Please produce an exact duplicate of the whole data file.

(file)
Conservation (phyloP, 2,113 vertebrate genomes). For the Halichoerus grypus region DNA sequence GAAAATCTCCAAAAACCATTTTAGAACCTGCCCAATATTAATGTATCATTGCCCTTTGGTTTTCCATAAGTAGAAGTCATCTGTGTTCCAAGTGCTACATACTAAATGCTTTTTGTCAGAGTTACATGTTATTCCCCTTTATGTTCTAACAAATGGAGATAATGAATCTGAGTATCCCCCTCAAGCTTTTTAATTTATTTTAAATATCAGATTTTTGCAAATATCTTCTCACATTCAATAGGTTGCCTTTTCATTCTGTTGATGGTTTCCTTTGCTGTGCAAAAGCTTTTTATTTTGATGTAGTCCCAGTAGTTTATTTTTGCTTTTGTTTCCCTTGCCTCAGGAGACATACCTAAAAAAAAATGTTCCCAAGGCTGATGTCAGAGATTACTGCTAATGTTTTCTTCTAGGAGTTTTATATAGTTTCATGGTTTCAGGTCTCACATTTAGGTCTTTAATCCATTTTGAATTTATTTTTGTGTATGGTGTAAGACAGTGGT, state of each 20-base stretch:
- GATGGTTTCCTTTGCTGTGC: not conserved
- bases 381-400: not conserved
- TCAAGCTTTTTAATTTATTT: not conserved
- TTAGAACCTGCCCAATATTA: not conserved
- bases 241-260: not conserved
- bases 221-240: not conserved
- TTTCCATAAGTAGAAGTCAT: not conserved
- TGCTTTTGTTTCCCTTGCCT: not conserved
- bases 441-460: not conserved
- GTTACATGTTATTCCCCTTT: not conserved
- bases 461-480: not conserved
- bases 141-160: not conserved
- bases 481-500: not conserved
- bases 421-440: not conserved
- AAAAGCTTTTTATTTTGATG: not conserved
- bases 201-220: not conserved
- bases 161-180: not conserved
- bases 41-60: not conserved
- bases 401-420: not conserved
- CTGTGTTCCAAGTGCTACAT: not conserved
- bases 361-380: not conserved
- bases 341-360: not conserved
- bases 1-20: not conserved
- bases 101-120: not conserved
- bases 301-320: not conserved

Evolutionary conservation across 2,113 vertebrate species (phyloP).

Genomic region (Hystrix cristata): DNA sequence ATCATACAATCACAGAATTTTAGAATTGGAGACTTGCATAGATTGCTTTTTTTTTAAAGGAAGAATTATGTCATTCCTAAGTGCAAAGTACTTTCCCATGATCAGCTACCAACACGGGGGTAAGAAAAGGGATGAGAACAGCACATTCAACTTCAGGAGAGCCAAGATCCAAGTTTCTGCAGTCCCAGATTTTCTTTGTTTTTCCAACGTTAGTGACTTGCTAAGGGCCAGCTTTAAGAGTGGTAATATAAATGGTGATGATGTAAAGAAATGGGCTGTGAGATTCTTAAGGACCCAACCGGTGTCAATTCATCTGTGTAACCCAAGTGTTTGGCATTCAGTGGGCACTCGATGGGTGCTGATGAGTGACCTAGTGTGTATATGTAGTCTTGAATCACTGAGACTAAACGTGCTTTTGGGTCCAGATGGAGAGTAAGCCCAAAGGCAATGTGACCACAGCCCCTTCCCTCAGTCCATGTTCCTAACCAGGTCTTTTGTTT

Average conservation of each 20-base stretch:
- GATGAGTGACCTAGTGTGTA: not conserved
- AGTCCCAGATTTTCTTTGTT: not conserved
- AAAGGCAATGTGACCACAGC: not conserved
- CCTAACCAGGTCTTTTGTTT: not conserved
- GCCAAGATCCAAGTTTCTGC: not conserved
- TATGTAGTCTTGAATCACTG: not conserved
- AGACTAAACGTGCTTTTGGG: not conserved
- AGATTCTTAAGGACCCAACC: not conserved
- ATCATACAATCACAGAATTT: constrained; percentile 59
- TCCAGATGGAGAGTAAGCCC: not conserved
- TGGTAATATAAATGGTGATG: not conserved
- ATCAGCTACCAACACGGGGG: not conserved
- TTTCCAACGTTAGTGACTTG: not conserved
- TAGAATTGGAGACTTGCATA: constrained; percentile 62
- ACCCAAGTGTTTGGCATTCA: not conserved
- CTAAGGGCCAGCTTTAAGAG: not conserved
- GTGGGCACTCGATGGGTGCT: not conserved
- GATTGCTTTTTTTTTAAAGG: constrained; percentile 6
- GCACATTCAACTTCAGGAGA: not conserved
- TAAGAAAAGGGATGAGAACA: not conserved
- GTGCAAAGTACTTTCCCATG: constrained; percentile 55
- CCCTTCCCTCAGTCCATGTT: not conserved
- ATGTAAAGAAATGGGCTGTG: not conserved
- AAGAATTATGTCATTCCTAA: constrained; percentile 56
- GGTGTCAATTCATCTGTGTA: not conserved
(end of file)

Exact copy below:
Conservation (phyloP, 2,113 vertebrate genomes). For the Halichoerus grypus region DNA sequence GAAAATCTCCAAAAACCATTTTAGAACCTGCCCAATATTAATGTATCATTGCCCTTTGGTTTTCCATAAGTAGAAGTCATCTGTGTTCCAAGTGCTACATACTAAATGCTTTTTGTCAGAGTTACATGTTATTCCCCTTTATGTTCTAACAAATGGAGATAATGAATCTGAGTATCCCCCTCAAGCTTTTTAATTTATTTTAAATATCAGATTTTTGCAAATATCTTCTCACATTCAATAGGTTGCCTTTTCATTCTGTTGATGGTTTCCTTTGCTGTGCAAAAGCTTTTTATTTTGATGTAGTCCCAGTAGTTTATTTTTGCTTTTGTTTCCCTTGCCTCAGGAGACATACCTAAAAAAAAATGTTCCCAAGGCTGATGTCAGAGATTACTGCTAATGTTTTCTTCTAGGAGTTTTATATAGTTTCATGGTTTCAGGTCTCACATTTAGGTCTTTAATCCATTTTGAATTTATTTTTGTGTATGGTGTAAGACAGTGGT, state of each 20-base stretch:
- GATGGTTTCCTTTGCTGTGC: not conserved
- bases 381-400: not conserved
- TCAAGCTTTTTAATTTATTT: not conserved
- TTAGAACCTGCCCAATATTA: not conserved
- bases 241-260: not conserved
- bases 221-240: not conserved
- TTTCCATAAGTAGAAGTCAT: not conserved
- TGCTTTTGTTTCCCTTGCCT: not conserved
- bases 441-460: not conserved
- GTTACATGTTATTCCCCTTT: not conserved
- bases 461-480: not conserved
- bases 141-160: not conserved
- bases 481-500: not conserved
- bases 421-440: not conserved
- AAAAGCTTTTTATTTTGATG: not conserved
- bases 201-220: not conserved
- bases 161-180: not conserved
- bases 41-60: not conserved
- bases 401-420: not conserved
- CTGTGTTCCAAGTGCTACAT: not conserved
- bases 361-380: not conserved
- bases 341-360: not conserved
- bases 1-20: not conserved
- bases 101-120: not conserved
- bases 301-320: not conserved

Evolutionary conservation across 2,113 vertebrate species (phyloP).

Genomic region (Hystrix cristata): DNA sequence ATCATACAATCACAGAATTTTAGAATTGGAGACTTGCATAGATTGCTTTTTTTTTAAAGGAAGAATTATGTCATTCCTAAGTGCAAAGTACTTTCCCATGATCAGCTACCAACACGGGGGTAAGAAAAGGGATGAGAACAGCACATTCAACTTCAGGAGAGCCAAGATCCAAGTTTCTGCAGTCCCAGATTTTCTTTGTTTTTCCAACGTTAGTGACTTGCTAAGGGCCAGCTTTAAGAGTGGTAATATAAATGGTGATGATGTAAAGAAATGGGCTGTGAGATTCTTAAGGACCCAACCGGTGTCAATTCATCTGTGTAACCCAAGTGTTTGGCATTCAGTGGGCACTCGATGGGTGCTGATGAGTGACCTAGTGTGTATATGTAGTCTTGAATCACTGAGACTAAACGTGCTTTTGGGTCCAGATGGAGAGTAAGCCCAAAGGCAATGTGACCACAGCCCCTTCCCTCAGTCCATGTTCCTAACCAGGTCTTTTGTTT

Average conservation of each 20-base stretch:
- GATGAGTGACCTAGTGTGTA: not conserved
- AGTCCCAGATTTTCTTTGTT: not conserved
- AAAGGCAATGTGACCACAGC: not conserved
- CCTAACCAGGTCTTTTGTTT: not conserved
- GCCAAGATCCAAGTTTCTGC: not conserved
- TATGTAGTCTTGAATCACTG: not conserved
- AGACTAAACGTGCTTTTGGG: not conserved
- AGATTCTTAAGGACCCAACC: not conserved
- ATCATACAATCACAGAATTT: constrained; percentile 59
- TCCAGATGGAGAGTAAGCCC: not conserved
- TGGTAATATAAATGGTGATG: not conserved
- ATCAGCTACCAACACGGGGG: not conserved
- TTTCCAACGTTAGTGACTTG: not conserved
- TAGAATTGGAGACTTGCATA: constrained; percentile 62
- ACCCAAGTGTTTGGCATTCA: not conserved
- CTAAGGGCCAGCTTTAAGAG: not conserved
- GTGGGCACTCGATGGGTGCT: not conserved
- GATTGCTTTTTTTTTAAAGG: constrained; percentile 6
- GCACATTCAACTTCAGGAGA: not conserved
- TAAGAAAAGGGATGAGAACA: not conserved
- GTGCAAAGTACTTTCCCATG: constrained; percentile 55
- CCCTTCCCTCAGTCCATGTT: not conserved
- ATGTAAAGAAATGGGCTGTG: not conserved
- AAGAATTATGTCATTCCTAA: constrained; percentile 56
- GGTGTCAATTCATCTGTGTA: not conserved